problem than others; try making a joke about their idols or criticising them and hell will break loose. Some don’t need an edict and will just construct a monument for their idols. Some will go to war or to hell, while some will even die for them (or in another idol’s case, be willing to be hit by oppa because it is an “honor”).
For me, fandoms play a huge role in making fans stay and be loyal. It’s not only the engagement and involvement because that is a personal experience, it’s also the prevailing mood because that makes for a collective experience. The latter is the reason why I have been an Arashi fan for a decade now *throws confetti*.
Consider the fandom as a home. If the home is chaotic and full of negativity, do you want to go home or even stay there? That is one of the reasons why some leave their fandom, while others just outgrow it. Or you just lose interest. It happens, you know.
A friend once said, “it’s best to fangirl alone”. And sometimes, it is.
But does that make you a real fan or not? It’s still fun to fangirl with other fangirls. Where’s the fun in spazzing and flailing alone. If for anything, it makes you a loner but it doesn’t make you less of a fan. Same thing with pure or shippers. We are all just fans. Nothing more, nothing less. The moment you overstep the fanzone and think you’re special or superior, then that’s when you become a real-ly crazy fan.
And as a special addition to this entry, let’s talk about fanzone and that time Arashi fanzoned their, well, fans.
Would Arashi date their fans?
Q: What if you fell in love with your fan?
Ohno: I think that even if I do fall in love with a fan, I will hold myself back. I wouldn’t confess. Because a fan is supposed to be a fan! Furthermore, to just give that fan all the love with her identity as a fan, I think it’s a rude thing for other fans.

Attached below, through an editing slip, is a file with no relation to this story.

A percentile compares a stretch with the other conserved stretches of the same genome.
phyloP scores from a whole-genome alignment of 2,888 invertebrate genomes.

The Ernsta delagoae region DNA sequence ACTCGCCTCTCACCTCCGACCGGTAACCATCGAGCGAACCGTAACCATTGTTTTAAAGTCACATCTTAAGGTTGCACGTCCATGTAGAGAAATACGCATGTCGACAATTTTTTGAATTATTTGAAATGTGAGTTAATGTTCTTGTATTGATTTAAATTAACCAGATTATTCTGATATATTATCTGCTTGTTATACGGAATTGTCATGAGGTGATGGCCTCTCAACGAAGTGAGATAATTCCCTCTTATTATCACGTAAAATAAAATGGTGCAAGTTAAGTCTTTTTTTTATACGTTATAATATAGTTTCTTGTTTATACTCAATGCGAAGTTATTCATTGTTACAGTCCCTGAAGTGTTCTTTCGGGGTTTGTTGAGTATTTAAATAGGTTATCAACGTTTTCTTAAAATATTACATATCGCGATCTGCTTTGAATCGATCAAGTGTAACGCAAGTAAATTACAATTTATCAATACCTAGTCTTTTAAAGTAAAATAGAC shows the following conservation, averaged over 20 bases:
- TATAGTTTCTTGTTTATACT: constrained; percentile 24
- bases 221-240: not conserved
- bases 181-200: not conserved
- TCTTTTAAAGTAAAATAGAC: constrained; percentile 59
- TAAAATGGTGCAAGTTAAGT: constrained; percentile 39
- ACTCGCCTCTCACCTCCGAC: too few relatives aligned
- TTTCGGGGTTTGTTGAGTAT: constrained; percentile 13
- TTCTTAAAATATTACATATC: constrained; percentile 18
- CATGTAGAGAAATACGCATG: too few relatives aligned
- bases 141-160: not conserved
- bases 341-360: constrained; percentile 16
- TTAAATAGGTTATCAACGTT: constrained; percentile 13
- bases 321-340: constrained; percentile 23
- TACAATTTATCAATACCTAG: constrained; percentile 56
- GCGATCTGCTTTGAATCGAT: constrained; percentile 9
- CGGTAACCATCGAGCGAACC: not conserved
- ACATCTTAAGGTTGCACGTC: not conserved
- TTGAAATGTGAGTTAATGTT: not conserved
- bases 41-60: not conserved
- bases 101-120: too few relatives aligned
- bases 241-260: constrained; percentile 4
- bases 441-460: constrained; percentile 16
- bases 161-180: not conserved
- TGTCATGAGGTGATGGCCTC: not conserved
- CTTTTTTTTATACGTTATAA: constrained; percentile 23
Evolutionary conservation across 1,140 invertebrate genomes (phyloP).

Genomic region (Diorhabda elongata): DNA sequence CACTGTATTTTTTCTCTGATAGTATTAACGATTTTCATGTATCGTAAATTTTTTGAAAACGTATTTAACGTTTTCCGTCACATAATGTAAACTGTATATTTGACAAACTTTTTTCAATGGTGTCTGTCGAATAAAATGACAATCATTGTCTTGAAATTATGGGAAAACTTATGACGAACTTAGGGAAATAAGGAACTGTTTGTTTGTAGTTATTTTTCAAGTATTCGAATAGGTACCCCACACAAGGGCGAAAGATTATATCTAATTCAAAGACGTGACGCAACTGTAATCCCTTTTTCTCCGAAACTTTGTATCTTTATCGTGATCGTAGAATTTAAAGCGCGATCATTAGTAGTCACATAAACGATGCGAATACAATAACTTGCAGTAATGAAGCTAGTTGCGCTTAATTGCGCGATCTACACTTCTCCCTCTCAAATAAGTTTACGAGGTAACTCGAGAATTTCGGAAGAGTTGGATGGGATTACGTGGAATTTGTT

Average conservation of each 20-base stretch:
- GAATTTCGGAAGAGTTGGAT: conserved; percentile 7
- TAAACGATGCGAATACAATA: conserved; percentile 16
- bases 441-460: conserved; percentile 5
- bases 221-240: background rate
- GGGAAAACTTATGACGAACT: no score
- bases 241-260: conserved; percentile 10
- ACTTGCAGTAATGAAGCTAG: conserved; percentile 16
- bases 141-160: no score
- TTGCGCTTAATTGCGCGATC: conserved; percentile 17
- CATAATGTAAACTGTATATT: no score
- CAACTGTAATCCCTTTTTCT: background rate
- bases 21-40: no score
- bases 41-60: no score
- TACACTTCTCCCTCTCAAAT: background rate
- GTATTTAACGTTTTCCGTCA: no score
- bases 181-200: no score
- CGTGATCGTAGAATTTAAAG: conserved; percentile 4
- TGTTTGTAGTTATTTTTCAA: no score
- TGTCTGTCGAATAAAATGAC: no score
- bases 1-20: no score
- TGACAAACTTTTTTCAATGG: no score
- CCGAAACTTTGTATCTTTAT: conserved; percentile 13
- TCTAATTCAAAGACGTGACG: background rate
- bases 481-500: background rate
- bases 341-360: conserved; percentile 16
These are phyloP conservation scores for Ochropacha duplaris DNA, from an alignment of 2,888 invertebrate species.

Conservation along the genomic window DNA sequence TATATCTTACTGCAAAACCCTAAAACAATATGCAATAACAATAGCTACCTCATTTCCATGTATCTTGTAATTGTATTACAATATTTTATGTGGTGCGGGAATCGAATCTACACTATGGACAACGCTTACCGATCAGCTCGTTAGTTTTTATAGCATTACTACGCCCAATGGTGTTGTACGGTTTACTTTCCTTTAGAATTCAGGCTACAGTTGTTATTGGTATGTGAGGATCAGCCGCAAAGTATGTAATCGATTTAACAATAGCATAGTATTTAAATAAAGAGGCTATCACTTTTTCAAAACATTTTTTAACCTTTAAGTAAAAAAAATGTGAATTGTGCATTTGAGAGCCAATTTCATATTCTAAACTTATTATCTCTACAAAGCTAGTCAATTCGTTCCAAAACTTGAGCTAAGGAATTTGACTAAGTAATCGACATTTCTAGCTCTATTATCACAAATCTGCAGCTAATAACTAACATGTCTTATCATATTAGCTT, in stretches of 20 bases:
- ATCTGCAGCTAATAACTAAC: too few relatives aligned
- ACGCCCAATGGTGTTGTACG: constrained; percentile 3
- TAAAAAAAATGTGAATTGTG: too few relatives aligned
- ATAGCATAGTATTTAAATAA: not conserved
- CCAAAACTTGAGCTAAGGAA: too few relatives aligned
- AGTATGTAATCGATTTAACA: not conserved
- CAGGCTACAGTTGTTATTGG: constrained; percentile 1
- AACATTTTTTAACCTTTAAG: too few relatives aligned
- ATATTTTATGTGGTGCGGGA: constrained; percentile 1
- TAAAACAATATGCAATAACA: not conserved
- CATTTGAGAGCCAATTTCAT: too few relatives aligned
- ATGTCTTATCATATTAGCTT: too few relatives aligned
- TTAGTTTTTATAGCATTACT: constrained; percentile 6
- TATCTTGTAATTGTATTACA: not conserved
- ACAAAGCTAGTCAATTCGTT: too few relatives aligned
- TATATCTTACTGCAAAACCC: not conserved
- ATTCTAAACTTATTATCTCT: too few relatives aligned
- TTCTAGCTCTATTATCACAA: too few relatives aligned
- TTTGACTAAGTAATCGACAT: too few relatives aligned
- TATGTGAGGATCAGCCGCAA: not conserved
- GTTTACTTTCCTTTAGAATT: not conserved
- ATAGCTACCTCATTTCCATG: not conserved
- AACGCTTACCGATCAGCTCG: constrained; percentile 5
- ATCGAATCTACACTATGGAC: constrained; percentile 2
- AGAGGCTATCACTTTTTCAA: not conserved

Q: You fell in love with a fan! What would you do?
Aiba: Hmm, but that is still a one sided thing right. If that is so, I would leave my feeling at that. Since if I were to like her, I would be biased towards her. I want to treat everyone on an equal level. I can’t just love that one fan.
Q: Are your fans considered as your possible ideal partners?
Jun: Hmm, no. Certainly, I love my fans, it’s not that I dislike them, but I treat my fans as my family members. Therefore, I don’t hold any feelings of love towards them.
Q: You had a love at first sight at a fan who came for recording! What would you do?
Nino: Even if that happens, I will do nothing. Because it’s impossible for me to be dating a fan.
Q: What would you do if you received a love confession from a fan?
Sho: That is a difficult situation but I think I would reject. Because a fan is a fan, you can’t go beyond that relationship.
In the non-official book on Arashi, their ex-manager supposedly quoted Sho as saying that he would never date fans “because fans are talkative”. I’m sure a lot, if not all, celebrities know this. It’s not just about dating per se, but about things in general. They may seem to be friendly and approachable to fans, but we never know the caution they practice in actual life. That’s why I cringe when fans violate their personal space thinking it is okay. It is never okay.
And this is is also why I love and respect Arashi. They never sugarcoat or give false illusions to fans. Even when they were not popular yet, they did not have second thoughts scolding their fans for bad behavior, even if it may have meant losing those fans. The only fanservice in their vocabulary is to come up with work their fans can enjoy and be proud of. Personal fanservice? Be happy with a wave, a point, or a fishing gesture from Ohno…if you’re lucky at concerts. Or having your letter read and answered by Nino, Aiba or Riida in their radio shows. You can keep on writing until it happens. Because that’s the fangirl spirit. You keep the faith, but never think you rule their fate.
And with that, I am happy to stay in the fanzone. I’m, you know, real that way.